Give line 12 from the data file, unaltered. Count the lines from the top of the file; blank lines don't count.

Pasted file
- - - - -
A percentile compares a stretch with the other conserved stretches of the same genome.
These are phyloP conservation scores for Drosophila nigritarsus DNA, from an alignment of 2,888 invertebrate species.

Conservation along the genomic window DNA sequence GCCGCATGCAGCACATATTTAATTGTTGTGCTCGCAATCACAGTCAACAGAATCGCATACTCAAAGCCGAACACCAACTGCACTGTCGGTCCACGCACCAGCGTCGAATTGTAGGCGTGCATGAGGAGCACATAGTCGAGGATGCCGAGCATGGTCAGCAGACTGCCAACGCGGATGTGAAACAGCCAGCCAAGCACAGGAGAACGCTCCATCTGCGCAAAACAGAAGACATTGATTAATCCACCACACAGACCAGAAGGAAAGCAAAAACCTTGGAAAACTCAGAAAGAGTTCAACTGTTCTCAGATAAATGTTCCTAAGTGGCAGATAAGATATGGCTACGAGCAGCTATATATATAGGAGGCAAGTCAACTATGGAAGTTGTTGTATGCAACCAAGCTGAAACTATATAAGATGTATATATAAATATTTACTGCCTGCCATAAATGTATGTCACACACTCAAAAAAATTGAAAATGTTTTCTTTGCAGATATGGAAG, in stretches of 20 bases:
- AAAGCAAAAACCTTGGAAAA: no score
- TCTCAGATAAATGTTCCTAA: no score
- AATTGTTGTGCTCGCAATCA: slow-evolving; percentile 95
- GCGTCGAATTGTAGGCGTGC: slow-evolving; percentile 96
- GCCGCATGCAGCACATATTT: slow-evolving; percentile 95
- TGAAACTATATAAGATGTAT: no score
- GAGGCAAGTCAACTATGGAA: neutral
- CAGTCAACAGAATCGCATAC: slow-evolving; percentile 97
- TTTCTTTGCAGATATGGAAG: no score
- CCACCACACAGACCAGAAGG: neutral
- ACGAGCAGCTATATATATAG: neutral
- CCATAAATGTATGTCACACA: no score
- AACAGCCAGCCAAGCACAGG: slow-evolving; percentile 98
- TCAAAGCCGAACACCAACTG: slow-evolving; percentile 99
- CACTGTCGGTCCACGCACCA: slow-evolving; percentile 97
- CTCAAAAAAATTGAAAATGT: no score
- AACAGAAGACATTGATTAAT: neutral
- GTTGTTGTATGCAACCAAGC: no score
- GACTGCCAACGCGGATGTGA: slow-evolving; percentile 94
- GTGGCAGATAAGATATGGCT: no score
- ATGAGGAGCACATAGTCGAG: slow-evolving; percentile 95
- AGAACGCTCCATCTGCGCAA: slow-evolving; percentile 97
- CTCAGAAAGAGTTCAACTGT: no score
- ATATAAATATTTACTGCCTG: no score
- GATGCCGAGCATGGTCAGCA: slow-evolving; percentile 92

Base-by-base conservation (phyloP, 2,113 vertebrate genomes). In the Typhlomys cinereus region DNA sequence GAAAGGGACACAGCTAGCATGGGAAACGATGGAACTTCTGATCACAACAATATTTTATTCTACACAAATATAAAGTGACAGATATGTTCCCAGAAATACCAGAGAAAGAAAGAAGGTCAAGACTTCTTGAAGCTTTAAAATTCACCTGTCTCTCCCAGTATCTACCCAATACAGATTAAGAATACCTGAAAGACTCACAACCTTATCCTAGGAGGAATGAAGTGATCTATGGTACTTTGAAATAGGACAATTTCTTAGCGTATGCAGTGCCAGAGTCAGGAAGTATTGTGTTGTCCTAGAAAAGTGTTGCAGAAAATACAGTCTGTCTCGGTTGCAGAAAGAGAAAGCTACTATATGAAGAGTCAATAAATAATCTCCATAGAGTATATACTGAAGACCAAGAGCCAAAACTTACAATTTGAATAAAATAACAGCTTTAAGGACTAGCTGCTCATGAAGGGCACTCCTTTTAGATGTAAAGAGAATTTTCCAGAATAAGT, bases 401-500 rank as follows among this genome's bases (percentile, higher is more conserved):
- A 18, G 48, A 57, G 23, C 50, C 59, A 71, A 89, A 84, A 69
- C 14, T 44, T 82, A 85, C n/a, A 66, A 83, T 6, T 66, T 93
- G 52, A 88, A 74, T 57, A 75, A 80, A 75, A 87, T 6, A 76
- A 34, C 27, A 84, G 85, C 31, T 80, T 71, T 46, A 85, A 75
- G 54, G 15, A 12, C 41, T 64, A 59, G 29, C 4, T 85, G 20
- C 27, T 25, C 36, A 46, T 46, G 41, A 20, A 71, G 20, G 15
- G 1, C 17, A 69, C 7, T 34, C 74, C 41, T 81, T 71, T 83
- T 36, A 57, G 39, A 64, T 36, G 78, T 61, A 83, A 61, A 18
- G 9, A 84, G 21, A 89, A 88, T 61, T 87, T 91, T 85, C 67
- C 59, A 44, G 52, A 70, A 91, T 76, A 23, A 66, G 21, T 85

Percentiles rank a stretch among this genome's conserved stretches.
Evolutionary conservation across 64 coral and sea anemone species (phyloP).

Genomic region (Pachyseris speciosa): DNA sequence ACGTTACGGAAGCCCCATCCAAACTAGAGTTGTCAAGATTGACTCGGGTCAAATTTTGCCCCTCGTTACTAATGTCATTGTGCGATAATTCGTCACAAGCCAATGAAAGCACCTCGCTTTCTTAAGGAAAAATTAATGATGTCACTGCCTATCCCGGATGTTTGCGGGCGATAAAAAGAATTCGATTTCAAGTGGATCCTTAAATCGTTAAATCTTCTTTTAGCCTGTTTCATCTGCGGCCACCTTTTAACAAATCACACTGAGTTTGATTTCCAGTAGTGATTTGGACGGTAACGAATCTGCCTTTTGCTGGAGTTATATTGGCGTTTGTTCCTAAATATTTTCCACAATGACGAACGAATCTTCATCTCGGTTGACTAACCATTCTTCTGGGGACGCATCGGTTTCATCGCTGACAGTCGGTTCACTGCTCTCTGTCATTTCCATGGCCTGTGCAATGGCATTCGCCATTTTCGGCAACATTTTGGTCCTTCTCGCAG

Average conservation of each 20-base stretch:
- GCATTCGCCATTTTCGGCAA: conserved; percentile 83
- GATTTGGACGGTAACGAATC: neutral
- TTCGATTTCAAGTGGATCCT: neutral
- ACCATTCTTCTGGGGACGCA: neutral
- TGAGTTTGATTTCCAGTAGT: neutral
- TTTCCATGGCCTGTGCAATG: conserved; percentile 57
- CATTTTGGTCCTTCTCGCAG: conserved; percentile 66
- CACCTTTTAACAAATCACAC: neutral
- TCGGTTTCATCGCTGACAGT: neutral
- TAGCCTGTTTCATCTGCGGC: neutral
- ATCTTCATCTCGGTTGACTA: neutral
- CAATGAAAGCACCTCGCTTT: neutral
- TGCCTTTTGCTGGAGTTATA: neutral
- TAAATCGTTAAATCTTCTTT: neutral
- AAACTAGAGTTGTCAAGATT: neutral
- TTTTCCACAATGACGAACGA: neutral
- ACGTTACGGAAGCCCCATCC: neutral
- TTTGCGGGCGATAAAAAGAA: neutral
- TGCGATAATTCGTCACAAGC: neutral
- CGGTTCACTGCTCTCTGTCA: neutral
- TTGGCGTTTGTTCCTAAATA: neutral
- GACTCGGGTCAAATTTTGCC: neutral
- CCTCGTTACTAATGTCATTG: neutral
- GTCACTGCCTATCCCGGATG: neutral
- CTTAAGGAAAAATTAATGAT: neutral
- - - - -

- TTTCTTTGCAGATATGGAAG: no score